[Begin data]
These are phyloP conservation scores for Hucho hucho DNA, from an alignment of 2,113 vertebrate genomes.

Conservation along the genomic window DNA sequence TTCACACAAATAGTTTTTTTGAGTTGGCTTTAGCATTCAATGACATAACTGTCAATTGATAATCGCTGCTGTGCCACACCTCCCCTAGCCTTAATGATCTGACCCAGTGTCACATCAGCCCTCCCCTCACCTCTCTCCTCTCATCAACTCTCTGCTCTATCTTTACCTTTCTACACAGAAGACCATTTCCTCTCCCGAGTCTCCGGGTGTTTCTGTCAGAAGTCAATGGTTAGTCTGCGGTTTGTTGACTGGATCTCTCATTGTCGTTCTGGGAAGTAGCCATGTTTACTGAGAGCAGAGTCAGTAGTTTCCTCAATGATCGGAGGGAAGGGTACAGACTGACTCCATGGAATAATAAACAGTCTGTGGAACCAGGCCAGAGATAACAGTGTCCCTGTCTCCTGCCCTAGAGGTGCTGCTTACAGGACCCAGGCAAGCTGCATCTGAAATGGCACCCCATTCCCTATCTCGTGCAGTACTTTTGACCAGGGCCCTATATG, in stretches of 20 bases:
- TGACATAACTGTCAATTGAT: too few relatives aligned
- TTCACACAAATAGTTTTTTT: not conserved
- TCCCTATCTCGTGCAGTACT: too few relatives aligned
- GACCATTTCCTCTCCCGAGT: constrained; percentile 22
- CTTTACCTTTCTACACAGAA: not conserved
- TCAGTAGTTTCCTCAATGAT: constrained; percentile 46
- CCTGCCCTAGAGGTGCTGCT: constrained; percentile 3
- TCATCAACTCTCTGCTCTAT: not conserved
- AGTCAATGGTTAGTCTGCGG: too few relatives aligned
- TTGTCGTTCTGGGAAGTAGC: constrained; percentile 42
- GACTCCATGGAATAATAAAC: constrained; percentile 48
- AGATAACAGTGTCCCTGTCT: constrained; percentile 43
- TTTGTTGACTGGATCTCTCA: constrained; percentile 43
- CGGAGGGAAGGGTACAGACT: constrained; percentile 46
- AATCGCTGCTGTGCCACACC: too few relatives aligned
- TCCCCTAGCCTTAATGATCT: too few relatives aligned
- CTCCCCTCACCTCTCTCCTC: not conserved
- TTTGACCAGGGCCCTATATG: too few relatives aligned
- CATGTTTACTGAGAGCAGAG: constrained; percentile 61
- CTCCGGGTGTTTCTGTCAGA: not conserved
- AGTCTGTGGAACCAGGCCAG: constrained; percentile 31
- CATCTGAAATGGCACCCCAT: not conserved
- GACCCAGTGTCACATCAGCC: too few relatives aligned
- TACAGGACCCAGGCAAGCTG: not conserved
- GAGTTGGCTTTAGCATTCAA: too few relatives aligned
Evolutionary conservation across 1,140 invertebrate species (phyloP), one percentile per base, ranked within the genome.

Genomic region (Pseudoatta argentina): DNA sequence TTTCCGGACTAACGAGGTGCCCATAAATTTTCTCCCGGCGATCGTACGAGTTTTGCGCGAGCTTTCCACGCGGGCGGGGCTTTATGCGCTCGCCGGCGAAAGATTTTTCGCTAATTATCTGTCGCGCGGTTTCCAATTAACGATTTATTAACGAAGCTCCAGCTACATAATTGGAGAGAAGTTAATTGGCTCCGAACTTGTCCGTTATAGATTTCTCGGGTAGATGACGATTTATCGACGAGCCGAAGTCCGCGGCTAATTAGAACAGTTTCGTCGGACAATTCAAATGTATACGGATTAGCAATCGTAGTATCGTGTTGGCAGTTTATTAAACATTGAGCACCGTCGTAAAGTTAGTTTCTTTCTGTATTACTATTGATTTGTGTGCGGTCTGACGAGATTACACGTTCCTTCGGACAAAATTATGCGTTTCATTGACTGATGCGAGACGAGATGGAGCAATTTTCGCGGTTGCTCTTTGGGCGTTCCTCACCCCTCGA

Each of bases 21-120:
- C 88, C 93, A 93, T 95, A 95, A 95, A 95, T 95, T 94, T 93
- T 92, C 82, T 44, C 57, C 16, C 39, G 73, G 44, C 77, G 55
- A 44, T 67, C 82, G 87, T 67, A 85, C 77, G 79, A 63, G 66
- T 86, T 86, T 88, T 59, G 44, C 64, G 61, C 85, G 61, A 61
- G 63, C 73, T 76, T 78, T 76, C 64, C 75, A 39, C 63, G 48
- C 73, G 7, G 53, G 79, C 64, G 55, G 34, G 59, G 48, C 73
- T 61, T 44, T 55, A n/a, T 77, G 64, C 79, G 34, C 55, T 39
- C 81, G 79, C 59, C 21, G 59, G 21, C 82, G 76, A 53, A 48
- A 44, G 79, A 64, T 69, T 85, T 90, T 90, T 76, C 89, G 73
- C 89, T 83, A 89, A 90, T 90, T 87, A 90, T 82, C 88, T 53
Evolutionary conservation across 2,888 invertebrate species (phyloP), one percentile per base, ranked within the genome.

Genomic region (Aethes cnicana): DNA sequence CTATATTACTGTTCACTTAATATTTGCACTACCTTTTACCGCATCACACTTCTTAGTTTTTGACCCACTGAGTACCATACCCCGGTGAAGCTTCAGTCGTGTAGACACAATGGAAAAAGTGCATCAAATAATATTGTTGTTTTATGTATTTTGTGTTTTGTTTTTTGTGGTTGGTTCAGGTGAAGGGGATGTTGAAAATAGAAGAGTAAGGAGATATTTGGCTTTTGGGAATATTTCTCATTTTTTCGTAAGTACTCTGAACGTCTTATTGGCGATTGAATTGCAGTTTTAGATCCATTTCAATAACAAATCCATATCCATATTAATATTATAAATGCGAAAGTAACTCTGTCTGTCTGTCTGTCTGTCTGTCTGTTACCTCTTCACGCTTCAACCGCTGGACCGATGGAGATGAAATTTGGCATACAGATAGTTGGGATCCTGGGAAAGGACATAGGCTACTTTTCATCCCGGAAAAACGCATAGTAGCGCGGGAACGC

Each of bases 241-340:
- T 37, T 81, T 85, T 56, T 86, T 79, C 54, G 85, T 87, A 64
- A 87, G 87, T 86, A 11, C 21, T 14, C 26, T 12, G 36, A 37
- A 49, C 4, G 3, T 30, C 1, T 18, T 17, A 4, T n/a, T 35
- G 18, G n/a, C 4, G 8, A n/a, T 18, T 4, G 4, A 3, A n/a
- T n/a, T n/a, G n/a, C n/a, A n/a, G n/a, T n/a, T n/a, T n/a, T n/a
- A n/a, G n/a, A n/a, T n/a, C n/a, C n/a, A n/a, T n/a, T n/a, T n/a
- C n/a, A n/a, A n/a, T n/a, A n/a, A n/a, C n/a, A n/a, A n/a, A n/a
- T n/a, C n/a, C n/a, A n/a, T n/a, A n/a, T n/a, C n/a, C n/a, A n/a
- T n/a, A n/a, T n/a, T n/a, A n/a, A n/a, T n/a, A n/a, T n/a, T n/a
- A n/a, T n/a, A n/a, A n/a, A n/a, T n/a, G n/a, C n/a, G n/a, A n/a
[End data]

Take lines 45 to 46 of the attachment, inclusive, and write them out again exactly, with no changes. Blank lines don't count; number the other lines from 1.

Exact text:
- A 87, G 87, T 86, A 11, C 21, T 14, C 26, T 12, G 36, A 37
- A 49, C 4, G 3, T 30, C 1, T 18, T 17, A 4, T n/a, T 35